Computer Science 470

Introduction to Artificial Intelligence

Fall 2010

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<h3> Course Goals </h3>
At the end of this course, and for at least one year after, you should be able to:
<table border="3" summary="Goals for CS470">
Recognize an AI problem, no matter the source of the problem
	<li> Business</li> 
	<li> Medicine </li>
	<li> Gaming</li>
	<li> Robotics </li>
	<li> Research, etc. </li>
<tr><td> Identify the component elements of the problem:
	<li> Does it require basic control? </li>
	<li> Does it involve uncertain reasoning? </li>
	<li> Does it have a simple goal, sophisticated utility, or multiple attributes? </li>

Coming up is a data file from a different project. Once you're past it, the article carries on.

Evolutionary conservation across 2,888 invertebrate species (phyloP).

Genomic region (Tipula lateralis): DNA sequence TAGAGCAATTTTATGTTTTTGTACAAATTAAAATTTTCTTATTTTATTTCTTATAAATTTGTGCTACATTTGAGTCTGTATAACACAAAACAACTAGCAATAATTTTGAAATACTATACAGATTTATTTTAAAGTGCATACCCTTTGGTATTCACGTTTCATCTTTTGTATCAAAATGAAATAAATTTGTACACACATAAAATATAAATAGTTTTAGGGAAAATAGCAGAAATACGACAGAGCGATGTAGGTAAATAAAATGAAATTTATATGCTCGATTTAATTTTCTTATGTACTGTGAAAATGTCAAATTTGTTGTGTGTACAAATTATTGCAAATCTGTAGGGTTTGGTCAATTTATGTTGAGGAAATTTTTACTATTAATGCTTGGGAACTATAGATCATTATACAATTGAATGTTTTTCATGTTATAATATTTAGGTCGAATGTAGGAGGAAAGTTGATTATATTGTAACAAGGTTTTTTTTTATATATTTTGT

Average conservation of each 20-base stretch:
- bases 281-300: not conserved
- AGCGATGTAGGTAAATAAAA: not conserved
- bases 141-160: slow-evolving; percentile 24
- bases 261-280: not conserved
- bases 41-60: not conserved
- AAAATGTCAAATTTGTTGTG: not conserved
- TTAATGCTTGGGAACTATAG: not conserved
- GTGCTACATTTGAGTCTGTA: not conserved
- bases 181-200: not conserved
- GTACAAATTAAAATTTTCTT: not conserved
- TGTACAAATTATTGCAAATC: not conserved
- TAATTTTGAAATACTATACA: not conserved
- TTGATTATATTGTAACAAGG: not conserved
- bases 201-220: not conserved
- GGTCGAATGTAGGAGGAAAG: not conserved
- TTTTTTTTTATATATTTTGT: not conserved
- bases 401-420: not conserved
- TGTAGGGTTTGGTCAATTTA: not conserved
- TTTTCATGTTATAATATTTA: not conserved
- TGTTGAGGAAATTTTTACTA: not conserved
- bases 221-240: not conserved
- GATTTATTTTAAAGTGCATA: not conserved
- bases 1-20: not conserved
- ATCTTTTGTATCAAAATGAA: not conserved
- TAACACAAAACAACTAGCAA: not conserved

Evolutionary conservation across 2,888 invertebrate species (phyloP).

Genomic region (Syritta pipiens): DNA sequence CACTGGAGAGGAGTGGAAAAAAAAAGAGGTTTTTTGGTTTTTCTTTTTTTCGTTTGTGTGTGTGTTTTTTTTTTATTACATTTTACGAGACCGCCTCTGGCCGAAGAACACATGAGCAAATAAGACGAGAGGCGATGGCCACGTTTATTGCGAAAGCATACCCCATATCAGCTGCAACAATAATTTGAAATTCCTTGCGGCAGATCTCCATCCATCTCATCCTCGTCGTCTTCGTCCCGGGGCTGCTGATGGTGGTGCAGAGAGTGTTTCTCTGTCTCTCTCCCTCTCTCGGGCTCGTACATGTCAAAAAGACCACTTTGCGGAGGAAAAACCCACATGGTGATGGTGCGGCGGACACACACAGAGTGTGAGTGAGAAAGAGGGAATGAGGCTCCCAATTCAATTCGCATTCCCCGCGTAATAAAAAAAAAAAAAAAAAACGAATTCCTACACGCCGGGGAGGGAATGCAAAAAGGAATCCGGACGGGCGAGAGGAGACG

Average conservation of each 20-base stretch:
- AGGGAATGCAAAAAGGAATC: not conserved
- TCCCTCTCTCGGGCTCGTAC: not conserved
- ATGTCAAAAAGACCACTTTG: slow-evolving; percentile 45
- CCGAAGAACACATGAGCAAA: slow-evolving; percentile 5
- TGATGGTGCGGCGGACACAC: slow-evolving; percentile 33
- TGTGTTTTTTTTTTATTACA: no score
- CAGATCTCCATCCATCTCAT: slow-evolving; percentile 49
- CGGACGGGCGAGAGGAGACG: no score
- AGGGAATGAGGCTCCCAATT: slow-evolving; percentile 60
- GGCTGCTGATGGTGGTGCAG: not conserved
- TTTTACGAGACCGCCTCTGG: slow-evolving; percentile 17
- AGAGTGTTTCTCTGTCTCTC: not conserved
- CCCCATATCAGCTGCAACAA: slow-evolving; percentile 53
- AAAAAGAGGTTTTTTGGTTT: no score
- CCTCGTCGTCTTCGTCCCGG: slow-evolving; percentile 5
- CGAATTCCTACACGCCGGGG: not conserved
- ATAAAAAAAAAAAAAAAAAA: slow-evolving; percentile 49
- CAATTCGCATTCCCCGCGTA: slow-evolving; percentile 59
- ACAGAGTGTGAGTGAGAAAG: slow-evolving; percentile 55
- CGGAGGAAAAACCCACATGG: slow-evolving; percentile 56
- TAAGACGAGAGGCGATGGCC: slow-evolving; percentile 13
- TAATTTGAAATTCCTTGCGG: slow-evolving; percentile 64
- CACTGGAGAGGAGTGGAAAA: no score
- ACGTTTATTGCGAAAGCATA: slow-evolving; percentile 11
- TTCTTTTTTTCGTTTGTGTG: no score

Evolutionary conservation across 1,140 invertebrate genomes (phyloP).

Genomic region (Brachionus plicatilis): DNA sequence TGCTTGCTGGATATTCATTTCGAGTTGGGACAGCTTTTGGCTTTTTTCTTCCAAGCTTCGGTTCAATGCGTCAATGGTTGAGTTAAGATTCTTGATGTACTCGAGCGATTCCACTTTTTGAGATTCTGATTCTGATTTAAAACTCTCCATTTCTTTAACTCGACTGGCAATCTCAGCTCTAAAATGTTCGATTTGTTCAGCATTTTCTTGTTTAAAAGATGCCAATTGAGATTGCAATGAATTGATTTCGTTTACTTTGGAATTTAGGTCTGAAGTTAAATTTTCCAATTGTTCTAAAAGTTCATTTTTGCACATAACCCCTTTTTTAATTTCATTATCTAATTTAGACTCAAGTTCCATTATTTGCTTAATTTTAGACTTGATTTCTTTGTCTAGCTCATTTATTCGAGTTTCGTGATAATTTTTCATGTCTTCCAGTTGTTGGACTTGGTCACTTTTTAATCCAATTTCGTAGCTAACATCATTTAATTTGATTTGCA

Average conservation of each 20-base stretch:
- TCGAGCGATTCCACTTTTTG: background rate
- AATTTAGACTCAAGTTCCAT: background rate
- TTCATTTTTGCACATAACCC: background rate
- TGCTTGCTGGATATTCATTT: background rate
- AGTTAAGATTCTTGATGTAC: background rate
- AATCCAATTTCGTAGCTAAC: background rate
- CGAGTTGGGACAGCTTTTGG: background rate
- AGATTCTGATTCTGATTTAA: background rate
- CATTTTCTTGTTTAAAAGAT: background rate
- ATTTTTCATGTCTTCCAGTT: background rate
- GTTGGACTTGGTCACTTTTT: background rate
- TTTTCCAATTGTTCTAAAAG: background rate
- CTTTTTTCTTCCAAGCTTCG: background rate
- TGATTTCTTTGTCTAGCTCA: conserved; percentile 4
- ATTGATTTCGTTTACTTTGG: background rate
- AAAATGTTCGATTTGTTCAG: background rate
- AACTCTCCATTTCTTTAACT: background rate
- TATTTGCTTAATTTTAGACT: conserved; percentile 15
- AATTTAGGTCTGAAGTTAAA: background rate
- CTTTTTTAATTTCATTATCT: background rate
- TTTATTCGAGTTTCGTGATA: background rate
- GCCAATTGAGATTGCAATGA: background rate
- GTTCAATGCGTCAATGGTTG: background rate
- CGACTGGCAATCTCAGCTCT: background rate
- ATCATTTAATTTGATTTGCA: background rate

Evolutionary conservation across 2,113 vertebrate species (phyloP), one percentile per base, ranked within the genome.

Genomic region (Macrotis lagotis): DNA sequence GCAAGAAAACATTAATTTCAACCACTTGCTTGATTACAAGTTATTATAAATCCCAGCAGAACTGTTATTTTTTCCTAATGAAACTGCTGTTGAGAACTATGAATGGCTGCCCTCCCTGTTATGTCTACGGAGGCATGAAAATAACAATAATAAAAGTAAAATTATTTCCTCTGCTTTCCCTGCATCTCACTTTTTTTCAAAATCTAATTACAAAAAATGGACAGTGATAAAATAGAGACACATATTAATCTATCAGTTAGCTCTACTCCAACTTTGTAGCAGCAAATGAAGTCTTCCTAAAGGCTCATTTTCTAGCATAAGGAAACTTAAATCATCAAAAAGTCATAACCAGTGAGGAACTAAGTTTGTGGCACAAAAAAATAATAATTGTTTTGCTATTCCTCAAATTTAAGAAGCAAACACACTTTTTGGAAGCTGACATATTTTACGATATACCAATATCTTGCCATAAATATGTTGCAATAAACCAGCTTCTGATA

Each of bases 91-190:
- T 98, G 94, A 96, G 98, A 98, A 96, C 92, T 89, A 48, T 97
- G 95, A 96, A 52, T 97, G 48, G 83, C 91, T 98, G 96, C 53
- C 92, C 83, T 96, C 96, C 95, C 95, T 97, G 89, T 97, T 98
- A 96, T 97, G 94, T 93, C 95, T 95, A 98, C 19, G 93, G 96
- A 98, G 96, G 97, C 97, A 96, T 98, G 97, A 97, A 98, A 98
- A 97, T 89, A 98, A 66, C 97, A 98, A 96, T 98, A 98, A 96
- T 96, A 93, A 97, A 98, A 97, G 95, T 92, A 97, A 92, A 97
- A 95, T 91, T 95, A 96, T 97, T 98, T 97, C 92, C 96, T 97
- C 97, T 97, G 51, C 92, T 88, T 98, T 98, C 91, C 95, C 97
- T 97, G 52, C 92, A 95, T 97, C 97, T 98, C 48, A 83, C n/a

<li> Does it require sequential choice/planning?</li>
	<li> How many of decision makers are involved?</li>
<tr> <td>Formalize the problem in a way that is amenable to a solution.
	<li> Representation or reaction </li>
              <li> PEAS and the nature of environment </li>
	<li> CSA, states, and sequencing </li>
	<li> Random variables, pdfs, cdfs, joint distributions </li>
	<li> Values </li>
<tr> <td>Recall the names and use for different classes of algorithms
	<li> Uninformed, informed, constraint-satisfaction, and hill-climbing search </li>
	<li> Markov processes, Bayes rule, Bayes nets, HMMs, grid filters, and Kalman filters </li>
	<li> Expected utility theory and multi-attribute utility theory </li>
	<li> Sequential choice under uncertainty: value and policy iteration </li>
	<li> Game theory </li>
<tr><td> Implement several algorithms using the specifications from a book
<tr><td> Determine whether your solution is correct and what to do if it's not
<tr><td> Value the quality of a well-communicated solution
cs-470fl10/start.txt · Last modified: 2014/12/09 15:51 by ryancha
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